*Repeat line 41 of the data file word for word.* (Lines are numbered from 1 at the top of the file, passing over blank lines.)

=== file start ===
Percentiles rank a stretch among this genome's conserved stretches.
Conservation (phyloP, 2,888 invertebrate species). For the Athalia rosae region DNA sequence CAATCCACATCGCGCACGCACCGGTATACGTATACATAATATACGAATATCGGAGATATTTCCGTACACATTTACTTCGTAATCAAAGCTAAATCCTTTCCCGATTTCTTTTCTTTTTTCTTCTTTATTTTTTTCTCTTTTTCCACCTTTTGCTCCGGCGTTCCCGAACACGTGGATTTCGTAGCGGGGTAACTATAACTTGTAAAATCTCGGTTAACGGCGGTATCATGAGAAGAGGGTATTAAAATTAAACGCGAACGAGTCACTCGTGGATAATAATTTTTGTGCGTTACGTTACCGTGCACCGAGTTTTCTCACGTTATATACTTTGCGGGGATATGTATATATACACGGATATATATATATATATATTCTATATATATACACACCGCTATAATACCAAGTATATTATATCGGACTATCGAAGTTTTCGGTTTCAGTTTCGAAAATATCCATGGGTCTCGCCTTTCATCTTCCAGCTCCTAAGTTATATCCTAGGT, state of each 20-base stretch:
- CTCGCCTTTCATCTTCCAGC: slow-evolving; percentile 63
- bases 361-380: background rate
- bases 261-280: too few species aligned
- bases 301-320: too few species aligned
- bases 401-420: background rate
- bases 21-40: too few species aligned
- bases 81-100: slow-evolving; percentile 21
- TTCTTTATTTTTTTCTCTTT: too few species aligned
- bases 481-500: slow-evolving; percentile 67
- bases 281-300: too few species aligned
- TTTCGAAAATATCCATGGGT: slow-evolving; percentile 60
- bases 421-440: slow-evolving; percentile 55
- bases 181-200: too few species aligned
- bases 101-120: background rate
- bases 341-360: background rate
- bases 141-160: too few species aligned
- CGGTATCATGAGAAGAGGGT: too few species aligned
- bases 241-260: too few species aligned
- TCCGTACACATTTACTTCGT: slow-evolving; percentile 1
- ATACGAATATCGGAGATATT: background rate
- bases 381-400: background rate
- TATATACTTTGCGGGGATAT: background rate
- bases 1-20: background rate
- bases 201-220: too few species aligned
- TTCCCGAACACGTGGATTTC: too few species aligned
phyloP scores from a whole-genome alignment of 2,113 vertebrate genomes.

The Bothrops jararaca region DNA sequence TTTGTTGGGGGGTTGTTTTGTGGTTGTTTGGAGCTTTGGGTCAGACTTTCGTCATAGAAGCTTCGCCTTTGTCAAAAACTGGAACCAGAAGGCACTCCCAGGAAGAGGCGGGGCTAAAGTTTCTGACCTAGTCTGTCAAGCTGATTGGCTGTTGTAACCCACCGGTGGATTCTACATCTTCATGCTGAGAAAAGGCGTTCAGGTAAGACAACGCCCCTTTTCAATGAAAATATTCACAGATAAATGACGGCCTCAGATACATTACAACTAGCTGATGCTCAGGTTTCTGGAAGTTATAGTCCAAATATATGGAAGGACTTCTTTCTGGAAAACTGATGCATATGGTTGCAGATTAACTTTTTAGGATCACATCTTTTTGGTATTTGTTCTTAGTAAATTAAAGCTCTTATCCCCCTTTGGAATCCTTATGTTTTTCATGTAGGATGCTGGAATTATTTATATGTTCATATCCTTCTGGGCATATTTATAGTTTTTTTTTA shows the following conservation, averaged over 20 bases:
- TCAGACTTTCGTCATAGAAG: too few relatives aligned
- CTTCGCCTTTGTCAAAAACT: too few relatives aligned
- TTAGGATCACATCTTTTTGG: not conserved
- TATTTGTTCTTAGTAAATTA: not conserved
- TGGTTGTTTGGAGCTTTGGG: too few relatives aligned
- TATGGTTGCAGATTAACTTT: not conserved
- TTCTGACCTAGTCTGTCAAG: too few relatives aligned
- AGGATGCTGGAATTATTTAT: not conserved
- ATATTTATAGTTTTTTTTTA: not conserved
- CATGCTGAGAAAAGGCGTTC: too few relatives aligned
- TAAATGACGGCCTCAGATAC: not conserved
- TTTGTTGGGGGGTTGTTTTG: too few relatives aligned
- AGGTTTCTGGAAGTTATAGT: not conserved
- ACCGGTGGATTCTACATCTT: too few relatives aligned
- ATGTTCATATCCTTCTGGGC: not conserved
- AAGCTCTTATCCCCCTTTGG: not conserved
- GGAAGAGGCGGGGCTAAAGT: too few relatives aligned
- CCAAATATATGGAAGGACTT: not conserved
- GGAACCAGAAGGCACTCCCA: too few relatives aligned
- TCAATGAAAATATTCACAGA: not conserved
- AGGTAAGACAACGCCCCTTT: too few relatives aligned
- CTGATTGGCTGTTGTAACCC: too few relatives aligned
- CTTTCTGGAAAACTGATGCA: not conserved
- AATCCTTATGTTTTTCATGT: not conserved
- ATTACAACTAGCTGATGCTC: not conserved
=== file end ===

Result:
- TTTGTTGGGGGGTTGTTTTG: too few relatives aligned